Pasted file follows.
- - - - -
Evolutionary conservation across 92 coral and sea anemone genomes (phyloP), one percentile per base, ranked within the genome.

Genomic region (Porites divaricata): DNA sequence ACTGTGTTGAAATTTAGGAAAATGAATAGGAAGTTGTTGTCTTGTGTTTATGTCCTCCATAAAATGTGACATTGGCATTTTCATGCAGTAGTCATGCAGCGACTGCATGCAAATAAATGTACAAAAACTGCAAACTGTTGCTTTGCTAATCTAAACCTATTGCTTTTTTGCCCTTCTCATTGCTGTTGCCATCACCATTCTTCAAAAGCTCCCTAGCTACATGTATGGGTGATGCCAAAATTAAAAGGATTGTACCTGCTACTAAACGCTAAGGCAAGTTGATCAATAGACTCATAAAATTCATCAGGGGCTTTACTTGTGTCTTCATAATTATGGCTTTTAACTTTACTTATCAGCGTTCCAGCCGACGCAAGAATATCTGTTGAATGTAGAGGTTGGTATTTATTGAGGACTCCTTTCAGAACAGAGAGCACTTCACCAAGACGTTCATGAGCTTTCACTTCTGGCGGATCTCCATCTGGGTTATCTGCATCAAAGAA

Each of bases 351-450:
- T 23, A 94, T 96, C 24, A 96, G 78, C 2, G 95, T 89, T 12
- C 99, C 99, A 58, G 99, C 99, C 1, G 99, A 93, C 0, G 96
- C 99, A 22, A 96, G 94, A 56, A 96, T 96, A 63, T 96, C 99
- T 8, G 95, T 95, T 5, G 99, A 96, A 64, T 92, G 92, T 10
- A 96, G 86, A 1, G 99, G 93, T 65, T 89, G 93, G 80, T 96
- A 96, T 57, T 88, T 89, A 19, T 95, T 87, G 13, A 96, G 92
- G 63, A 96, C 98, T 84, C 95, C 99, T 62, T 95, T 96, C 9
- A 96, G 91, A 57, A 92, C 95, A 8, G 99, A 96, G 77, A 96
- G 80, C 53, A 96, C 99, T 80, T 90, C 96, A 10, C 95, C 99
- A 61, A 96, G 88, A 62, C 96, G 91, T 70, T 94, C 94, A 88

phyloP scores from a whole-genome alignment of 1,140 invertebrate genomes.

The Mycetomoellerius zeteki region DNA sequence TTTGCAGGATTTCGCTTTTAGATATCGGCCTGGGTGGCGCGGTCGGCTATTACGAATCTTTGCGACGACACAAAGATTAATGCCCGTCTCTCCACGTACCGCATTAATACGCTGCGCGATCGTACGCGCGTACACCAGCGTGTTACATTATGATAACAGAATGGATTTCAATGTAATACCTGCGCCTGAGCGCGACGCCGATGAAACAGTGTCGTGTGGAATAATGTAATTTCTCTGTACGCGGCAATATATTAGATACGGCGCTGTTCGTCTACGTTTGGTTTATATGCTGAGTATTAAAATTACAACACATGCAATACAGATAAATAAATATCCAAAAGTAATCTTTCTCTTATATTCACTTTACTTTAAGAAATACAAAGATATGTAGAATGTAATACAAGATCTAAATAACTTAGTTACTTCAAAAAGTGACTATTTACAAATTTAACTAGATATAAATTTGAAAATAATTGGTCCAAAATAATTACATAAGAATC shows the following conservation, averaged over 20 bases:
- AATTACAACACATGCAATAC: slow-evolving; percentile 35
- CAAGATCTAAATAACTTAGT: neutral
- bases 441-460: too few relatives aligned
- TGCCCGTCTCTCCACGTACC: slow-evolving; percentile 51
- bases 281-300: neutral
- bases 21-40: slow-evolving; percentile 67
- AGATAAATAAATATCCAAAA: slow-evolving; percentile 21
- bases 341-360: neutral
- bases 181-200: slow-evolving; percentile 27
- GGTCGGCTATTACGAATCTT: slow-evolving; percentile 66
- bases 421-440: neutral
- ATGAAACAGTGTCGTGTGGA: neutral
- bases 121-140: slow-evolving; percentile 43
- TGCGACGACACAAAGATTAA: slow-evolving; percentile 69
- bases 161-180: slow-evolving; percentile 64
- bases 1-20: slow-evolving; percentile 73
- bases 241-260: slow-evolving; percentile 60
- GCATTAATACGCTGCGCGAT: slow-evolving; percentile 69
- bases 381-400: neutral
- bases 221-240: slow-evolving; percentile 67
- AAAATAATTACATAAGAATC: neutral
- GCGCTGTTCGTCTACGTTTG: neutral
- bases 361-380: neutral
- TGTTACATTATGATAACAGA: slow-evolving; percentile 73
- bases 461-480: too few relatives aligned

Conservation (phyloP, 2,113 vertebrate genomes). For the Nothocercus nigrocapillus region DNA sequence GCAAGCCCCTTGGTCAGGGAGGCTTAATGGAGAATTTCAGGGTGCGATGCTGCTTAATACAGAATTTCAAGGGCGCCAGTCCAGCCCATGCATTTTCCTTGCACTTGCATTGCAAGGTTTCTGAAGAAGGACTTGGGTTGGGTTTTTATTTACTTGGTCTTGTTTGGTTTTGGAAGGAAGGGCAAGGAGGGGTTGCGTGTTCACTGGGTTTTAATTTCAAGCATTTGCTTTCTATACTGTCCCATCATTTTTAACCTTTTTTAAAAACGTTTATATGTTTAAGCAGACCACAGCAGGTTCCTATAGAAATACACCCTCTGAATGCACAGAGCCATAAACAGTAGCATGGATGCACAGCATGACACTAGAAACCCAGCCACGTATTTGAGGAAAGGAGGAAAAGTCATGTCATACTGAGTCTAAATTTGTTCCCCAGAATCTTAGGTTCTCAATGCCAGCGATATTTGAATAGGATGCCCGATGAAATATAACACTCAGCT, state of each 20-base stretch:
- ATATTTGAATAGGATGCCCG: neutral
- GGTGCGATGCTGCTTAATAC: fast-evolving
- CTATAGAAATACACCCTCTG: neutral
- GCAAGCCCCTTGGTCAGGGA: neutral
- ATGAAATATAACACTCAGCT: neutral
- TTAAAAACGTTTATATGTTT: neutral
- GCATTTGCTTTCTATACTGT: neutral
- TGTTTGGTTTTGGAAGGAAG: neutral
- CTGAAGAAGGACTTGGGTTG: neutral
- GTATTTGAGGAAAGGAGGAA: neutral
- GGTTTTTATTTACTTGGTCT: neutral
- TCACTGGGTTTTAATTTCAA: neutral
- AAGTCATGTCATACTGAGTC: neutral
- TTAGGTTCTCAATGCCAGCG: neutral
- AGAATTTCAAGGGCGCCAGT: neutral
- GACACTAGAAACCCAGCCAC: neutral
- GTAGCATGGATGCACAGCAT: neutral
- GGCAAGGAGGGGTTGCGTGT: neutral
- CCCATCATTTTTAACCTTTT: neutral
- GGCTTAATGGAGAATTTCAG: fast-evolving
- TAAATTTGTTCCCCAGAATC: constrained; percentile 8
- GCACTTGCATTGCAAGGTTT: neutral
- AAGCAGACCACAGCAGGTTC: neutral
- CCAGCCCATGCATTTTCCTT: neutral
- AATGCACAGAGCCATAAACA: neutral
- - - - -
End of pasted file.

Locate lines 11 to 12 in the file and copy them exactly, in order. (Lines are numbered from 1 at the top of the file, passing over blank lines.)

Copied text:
- A 96, G 91, A 57, A 92, C 95, A 8, G 99, A 96, G 77, A 96
- G 80, C 53, A 96, C 99, T 80, T 90, C 96, A 10, C 95, C 99